- The incentives for DISH to build in a timely framework its own retail wireless network in competition with AT&T, Verizon and T-Mobile are weak. By comparison, DISH has strong incentives to remain an MVNO under favorable terms and ultimately sell its spectrum, or, alternatively, to operate any network it builds outside of the relevant market. Even assuming for the sake of argument that a weak and otherwise unacceptable buyer could somehow transform into a strong competitor at some future date, the remedy provides insufficient incentives for this transformation to take place … The failure of the buyer to satisfy basic Division requirements for a buyer, and the lack of adequate incentives for the buyer to compete in the relevant market, violate long-standing Division policy.
- Vague and ambiguous language in several of the PFJ’s central regulatory provisions give the parties an escape route and render the PFJ difficult to administer or enforce. If this vague language were limited to unimportant parts of the PFJ, it would be of less concern. However, vague and non-specific language is used in connection with central behavioral conditions in the PFJ … These open-ended, undefined terms provide a convenient escape route for a defendant wishing to avoid its obligations. Moreover, they make it virtually 100% certain that disputes will arise as to whether the defendants have fulfilled their commitments … in a court order that obligates a major market participant to create and facilitate the entry of a new competitor, this sort of language is deeply problematic. It is an invitation to a great deal of mischief, including evasion and repeated disputes.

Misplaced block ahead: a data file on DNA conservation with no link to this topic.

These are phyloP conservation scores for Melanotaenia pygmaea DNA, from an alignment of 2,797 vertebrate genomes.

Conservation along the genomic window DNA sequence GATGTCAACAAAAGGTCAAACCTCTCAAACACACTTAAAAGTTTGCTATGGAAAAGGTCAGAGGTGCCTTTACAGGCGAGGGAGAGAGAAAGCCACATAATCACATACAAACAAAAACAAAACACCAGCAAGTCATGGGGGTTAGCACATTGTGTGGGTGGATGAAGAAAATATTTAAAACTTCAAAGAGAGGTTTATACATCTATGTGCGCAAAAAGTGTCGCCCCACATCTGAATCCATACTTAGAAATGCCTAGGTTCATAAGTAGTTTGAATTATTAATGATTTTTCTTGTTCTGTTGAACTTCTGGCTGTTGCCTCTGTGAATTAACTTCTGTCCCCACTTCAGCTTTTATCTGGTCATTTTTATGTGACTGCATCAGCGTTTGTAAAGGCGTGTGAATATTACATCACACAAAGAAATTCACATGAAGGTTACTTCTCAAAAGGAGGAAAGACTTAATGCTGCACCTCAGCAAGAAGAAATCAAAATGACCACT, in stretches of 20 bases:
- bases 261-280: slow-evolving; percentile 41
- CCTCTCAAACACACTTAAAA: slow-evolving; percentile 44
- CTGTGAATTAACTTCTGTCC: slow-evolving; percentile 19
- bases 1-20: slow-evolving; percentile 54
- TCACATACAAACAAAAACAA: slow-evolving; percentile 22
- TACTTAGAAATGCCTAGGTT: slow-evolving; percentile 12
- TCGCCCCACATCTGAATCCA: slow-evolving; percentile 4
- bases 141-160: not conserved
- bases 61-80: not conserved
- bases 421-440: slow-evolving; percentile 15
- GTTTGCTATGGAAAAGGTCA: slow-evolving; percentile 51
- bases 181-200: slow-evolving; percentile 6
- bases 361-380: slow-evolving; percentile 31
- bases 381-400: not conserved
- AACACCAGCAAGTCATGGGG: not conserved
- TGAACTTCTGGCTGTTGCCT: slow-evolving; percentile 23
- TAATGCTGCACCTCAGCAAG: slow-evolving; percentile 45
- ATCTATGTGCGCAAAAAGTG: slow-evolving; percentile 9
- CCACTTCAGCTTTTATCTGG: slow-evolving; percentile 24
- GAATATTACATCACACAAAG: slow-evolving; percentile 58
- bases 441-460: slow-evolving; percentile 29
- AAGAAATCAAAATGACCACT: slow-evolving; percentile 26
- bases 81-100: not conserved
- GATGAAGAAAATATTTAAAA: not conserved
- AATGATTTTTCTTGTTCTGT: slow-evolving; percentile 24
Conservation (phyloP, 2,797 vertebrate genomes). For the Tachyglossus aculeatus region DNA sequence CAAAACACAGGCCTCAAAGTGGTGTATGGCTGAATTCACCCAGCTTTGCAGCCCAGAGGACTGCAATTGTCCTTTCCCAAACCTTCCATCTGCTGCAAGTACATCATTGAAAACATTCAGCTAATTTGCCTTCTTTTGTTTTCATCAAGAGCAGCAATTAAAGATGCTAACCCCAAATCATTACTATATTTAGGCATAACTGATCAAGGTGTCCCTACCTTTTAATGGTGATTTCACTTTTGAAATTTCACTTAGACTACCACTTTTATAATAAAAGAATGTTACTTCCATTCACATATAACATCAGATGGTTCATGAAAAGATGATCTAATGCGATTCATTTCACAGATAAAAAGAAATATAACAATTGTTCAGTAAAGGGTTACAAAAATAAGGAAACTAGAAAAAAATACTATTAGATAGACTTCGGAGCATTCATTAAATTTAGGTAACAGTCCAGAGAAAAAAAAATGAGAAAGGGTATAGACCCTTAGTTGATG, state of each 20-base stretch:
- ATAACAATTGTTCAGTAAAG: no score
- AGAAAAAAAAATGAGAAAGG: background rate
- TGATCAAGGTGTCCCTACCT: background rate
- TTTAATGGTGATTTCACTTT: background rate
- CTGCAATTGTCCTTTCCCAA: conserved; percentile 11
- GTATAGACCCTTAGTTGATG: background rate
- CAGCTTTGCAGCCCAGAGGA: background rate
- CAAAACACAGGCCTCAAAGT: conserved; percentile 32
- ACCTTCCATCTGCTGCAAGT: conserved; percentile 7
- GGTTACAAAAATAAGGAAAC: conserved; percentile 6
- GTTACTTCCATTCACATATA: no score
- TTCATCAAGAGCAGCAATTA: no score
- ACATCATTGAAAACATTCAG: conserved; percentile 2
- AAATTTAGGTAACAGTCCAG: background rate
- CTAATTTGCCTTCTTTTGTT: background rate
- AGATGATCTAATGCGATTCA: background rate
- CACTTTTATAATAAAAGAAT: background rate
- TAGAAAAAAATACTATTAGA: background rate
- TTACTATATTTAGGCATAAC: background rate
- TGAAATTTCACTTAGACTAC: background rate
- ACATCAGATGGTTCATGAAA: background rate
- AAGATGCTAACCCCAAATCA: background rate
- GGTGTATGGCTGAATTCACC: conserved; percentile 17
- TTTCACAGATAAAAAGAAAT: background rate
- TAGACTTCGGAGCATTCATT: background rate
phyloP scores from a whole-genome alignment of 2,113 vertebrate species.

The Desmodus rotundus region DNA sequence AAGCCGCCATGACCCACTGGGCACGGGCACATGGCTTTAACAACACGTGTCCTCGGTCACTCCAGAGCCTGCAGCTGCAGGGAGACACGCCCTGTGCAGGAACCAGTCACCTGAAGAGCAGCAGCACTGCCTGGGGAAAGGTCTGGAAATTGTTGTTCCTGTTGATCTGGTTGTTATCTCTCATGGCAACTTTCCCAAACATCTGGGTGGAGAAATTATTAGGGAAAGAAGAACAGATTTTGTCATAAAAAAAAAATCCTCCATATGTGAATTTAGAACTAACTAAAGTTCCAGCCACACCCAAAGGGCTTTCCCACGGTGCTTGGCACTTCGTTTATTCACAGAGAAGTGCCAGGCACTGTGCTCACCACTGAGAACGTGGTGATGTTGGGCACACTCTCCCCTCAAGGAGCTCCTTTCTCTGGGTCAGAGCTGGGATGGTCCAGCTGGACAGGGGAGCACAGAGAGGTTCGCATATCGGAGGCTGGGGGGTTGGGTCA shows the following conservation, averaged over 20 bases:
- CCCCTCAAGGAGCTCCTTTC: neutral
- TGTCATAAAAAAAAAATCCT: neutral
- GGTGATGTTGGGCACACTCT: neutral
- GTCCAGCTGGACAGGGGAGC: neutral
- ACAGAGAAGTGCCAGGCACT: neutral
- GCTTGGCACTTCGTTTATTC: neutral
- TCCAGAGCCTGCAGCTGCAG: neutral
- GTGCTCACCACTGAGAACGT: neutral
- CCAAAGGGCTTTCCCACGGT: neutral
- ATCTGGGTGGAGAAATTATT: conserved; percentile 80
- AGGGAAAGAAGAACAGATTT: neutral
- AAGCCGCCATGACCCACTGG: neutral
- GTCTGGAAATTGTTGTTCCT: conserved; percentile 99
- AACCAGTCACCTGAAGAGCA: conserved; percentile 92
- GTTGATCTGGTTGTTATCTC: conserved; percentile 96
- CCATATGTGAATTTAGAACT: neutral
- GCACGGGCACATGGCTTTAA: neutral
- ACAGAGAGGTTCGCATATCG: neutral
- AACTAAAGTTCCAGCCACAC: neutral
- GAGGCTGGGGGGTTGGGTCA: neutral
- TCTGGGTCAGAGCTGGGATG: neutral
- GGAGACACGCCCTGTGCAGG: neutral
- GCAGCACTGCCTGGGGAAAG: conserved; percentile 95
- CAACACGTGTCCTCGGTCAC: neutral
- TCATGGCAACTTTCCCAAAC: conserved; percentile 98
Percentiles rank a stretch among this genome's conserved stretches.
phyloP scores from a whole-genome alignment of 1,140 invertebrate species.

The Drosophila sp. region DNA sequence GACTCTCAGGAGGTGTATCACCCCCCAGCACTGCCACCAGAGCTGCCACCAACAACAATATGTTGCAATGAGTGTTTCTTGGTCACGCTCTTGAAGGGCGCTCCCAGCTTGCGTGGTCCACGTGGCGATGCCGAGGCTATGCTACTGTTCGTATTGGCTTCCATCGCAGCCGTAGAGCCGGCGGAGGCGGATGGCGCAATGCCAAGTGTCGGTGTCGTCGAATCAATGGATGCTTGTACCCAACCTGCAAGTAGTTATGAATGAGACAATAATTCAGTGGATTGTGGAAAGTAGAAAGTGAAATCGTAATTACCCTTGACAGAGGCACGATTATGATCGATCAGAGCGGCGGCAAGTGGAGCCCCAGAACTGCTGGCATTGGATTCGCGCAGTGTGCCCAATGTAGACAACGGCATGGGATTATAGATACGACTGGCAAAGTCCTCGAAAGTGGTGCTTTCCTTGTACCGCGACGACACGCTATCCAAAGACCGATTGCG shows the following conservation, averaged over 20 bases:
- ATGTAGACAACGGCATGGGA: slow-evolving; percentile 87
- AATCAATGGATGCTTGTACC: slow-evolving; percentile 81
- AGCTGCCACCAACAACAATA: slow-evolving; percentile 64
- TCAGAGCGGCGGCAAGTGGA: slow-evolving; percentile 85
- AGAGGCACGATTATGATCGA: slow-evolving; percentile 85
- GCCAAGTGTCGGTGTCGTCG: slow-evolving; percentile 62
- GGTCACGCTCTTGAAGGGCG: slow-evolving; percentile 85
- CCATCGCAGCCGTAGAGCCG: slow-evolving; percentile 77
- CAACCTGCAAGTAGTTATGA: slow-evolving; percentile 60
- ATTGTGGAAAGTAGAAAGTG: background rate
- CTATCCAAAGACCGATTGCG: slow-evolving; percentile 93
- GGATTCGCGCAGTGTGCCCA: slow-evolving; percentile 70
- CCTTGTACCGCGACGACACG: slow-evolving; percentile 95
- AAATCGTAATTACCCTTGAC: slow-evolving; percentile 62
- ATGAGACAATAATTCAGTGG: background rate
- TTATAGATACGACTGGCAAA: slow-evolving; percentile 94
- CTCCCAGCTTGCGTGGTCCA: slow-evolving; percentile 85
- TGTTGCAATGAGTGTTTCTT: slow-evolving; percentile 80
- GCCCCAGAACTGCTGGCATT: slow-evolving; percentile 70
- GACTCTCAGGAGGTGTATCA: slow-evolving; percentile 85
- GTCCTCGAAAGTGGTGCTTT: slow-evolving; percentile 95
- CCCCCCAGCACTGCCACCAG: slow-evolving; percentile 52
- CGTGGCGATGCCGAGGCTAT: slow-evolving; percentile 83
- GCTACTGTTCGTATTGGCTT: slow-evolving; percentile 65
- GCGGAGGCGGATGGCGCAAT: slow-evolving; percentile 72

- Under any reasonable definition of the “public interest,” a remedy that carries a high risk of failure and exposes the public to substantial economic harm if it fails cannot be said to be in the “public interest.” By far the most likely outcome in this case is that the complex, highly regulatory remedy will fail or fall short. In either event, as the Division has alleged in the Amended Complaint, consumers will end up paying the price. The risk of failure has significant consequences for the public interest determination. Division officials have clearly stated as a matter of law and policy that the Clayton Act directs antitrust enforcers and courts to employ a low risk tolerance. Risky, partial and complex remedies, however well-intentioned, do not warrant shifting some of the risk posed by an anticompetitive merger back onto consumers … The price of a failure of the remedy has been quantified in this case. Not only has DOJ alleged that the merger, unremedied, would lead to consumers paying billions of dollars more each year, but on April 8, 2019 DISH itself submitted an analysis of the price increases in countries that have gone from 4 to 3 MNOs. As further evidence, we cite an econometric study from the UK’s telecommunications regulator of 25 countries found that “removing a disruptive player from a four-player market could increase prices by between 17.2% and 20.5% on average.” Another study cited by DISH found “a long run price-increasing effect of a four-to-three merger,” of as high as 29% compared to countries with 4 MNOs.